How do you pick a trail runner? They are the ones who wear sneakers in summer to cover their manky toes… or the ones who simply don’t care and don thongs anyway. In a sport with little reward up for grabs other than the incredible feeling of crossing the finish line, toenail-less feet are a trail running warrior’s badge of honour.
Trail running over long distances, once the domain of a small group of whacky nature-loving self-masochists, is exploding in popularity. And if you’ve ever headed out into the wilderness and felt the freedom of running over trails, jumping rocks, free-falling down scraggy slopes and then sucking for air up steep ascents (who would of though UPHILL would ever be a form of recovery?!) – then you will know why.
Hong Kong has a huge trail running scene which is growing in numbers each year. Due to the heat, humidity and creepy crawlies lurking around during the summer, the trail running scene here kicks off in October and continues until May. There is a race (or at least a hiking race, which trail runners claim as their own) of anywhere between 15km to 40 km on almost every weekend. There are also a handful of 50 kilometre+ distances races during season.
Below is a list of some of the races that I’m getting excited about this season. Get involved!
The season kicks off with the Lantau Twin Peaks Race in early October, a 15km or 21km race on Lantau Island, which scales Lantau Peak and involves a total elevation gain/loss of 10650 feet.
October also offers some longer distances, including the Moontrekker (25km and 40km options) and MSIG50 Hong Kong, the first in a three series 50 kilometer trail around Hong Kong island. The additional new races – in Sai Kung and Lantau – will be held in December and March this year.
The Raleigh Challenge, offers a 30km, 48km, 78km and – for the nutters- a 156km race.
November is the month of the Oxfam Trailwalker – a team of four 100-kilometer hiking/running event along the MacLehose. In the same month, trail runners can also run the Sowers Challenge – a marathon race covering five sections of the Wilson trail.
December kicks of the “Hong Kong Top Ten” – a two-day, 50km- odd mile course over Hong Kong’s ten highest peaks on Lantau and the New Territories.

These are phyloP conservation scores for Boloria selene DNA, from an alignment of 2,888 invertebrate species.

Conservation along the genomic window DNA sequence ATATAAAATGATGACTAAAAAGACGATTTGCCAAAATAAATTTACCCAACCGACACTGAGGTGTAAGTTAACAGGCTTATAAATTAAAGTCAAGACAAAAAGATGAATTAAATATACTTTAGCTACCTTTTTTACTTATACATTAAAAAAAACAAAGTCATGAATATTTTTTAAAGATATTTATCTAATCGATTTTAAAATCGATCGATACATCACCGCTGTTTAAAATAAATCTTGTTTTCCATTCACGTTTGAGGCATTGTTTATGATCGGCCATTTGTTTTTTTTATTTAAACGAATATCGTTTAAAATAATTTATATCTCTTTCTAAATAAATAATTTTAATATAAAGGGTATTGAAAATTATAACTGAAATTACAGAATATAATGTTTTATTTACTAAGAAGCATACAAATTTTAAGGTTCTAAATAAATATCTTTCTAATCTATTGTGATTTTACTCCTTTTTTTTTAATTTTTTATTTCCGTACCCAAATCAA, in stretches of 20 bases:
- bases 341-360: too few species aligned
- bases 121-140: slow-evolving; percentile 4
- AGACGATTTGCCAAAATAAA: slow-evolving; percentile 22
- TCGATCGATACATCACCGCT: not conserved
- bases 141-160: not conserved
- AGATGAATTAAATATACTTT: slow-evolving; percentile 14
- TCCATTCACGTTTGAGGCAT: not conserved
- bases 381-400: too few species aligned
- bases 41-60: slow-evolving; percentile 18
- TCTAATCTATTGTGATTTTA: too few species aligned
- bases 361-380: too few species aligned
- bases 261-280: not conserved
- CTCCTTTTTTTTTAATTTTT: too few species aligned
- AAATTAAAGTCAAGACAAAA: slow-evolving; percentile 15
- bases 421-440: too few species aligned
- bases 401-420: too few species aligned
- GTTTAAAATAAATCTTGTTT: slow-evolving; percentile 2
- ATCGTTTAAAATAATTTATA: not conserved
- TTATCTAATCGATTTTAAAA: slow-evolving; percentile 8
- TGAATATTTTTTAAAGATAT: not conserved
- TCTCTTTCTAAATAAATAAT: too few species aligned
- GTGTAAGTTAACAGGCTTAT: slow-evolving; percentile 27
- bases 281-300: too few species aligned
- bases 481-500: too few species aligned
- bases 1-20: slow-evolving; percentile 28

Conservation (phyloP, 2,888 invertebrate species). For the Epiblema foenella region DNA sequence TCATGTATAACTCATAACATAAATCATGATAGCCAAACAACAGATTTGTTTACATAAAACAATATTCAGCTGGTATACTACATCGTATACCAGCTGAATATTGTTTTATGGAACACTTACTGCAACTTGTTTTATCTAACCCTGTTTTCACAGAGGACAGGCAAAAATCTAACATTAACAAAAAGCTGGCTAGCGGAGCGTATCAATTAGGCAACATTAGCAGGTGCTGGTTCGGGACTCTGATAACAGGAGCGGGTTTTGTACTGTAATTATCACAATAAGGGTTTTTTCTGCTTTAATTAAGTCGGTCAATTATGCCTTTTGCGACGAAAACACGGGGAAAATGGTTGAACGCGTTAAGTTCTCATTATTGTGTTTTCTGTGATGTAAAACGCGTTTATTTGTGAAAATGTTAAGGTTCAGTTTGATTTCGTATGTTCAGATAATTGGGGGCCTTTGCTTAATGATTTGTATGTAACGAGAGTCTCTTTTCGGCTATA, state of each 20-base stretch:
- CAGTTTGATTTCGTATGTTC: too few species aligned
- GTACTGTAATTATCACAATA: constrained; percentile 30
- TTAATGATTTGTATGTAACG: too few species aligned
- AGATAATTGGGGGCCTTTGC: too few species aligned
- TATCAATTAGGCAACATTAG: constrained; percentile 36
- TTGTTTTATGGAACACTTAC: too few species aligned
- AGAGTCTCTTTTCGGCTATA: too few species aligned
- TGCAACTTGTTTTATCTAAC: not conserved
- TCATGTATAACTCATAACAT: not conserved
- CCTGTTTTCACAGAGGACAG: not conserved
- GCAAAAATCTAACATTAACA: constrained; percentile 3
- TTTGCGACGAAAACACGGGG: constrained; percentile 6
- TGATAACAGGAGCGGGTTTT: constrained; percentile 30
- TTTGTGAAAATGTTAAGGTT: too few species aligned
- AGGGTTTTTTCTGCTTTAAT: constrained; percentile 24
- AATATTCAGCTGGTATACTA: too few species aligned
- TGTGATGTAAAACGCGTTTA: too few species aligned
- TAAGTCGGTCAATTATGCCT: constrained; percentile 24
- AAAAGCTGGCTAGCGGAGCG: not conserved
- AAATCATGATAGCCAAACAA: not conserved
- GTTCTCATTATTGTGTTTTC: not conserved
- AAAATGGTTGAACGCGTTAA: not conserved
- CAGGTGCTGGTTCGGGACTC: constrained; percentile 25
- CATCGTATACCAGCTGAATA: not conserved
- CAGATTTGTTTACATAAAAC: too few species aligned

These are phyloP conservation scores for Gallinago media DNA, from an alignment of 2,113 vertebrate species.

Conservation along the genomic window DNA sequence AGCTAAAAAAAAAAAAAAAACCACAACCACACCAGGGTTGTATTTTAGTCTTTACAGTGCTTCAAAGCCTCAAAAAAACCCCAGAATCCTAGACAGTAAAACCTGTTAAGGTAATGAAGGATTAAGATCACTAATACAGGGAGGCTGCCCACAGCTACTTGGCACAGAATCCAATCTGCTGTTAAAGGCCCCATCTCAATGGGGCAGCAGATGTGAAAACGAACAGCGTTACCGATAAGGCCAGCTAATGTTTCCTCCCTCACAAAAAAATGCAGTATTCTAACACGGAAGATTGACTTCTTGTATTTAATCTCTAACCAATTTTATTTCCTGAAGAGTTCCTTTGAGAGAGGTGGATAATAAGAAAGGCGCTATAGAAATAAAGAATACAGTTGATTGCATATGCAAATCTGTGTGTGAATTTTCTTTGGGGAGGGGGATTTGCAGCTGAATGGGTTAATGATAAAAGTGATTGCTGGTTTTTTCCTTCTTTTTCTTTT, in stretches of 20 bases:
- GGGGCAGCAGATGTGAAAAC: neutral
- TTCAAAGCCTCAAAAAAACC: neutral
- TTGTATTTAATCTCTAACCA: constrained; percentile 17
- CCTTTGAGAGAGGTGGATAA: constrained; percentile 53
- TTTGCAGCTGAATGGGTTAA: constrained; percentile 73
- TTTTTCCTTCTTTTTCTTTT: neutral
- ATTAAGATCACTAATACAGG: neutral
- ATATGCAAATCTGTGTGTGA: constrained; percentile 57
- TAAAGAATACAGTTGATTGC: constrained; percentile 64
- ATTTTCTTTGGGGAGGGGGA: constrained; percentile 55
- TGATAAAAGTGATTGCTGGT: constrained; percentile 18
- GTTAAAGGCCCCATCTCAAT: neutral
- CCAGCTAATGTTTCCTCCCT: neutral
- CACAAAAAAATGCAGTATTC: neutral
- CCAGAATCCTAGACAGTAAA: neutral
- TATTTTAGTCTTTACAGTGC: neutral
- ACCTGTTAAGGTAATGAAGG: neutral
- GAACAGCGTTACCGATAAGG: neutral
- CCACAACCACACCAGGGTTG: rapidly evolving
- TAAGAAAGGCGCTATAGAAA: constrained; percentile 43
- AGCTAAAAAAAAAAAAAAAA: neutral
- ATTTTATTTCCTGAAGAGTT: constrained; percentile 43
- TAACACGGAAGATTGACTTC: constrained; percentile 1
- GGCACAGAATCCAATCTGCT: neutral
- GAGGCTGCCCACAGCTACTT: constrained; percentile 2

In the same month the King of the Hill series (KOTH) begins. KOTH is one of Hong Kong’s – and arguably Asia’s – longest running trail running series. Organized by local trail running legend, Keith Noyes, there are four races to the series – in the north, south, east and west of Hong Kong. There are “half marathon” and “marathon” type distances, attracting around 500 of the local and expat community fighting it out to be named “King” and “Queen” of Hong Kong’s hills.
The Green Power Hike in January is a 50 kilometre flat trail around Hong Kong Island. [Oops. It’s actually Feb this year… check it out here…http://www.greenpower.org.hk/hike/eng/main.html%5D While it’s advertised to the community at large as a “hike”, Hong Kong’s trail aficionados take it as another opportunity to run the trails.
January is also the month for Hong Kong’s longest solo trail running race: the HK 100. The 100-kilometer course starts on the Sai Kung Peninsula and covers some of the most beautiful scenery in Hong Kong. The course is based around Hong Kong’s famous MacLehose Trail, but with some diversions, and finishes with a descent from Hong Kong’s highest peak (Tai Mo Shan). The course involves a cumulative elevation gain of over 4500 meters (14763 feet). It also offers UTMB point and is a qualifying race for the Western States if completed in under 14 hours.
As the temperatures begin to rise again in February, Action Asia Events, a Hong Kong based adventure operator, organizes the “Action Asia Sprints” – a forerunner to the mud runs that are now rising in popularity. The 10 – 12 kilometre Sprints run through to May and take participants scrambling over Hong Kong rocky river beds, scaling rock faces and narrow ledges, swimming through local reservoirs and beaches, negotiating dense Hong Kong scrub and tumbling down steep hills. Your protection against the elements? A bike helmet. A real sight to be seen, and a cool diversion for trail runners during the season.
Early March 2013 will see the Lantau50 on Lantau Island for the second year. The Lantau50 is a beautiful, 50 kilometre race held in the south of Lantau island, which is run over 90% on trails and involves a cumulative elevation gain of 8530 feet. Although it offers some stunning views for the eyes – it’s full of sustained climbs and fast technical descents, which are tough on the body. But for a race at this length, there is probably no comparison in Hong Kong and it is definitely a must for the racing calendar. It’s also qualifying race for the UTMB and CCC ultra trails, carrying 1 qualifying point.
The AVOHK Round The Island Race is also on in March – a 64km flattish race around Hong Kong Island. Literally, all the way around!
Check out these great little HK bloggies which also give you some more info on how to get trail running in Hong Kong and the run down on the upcoming races.
See you on the trails!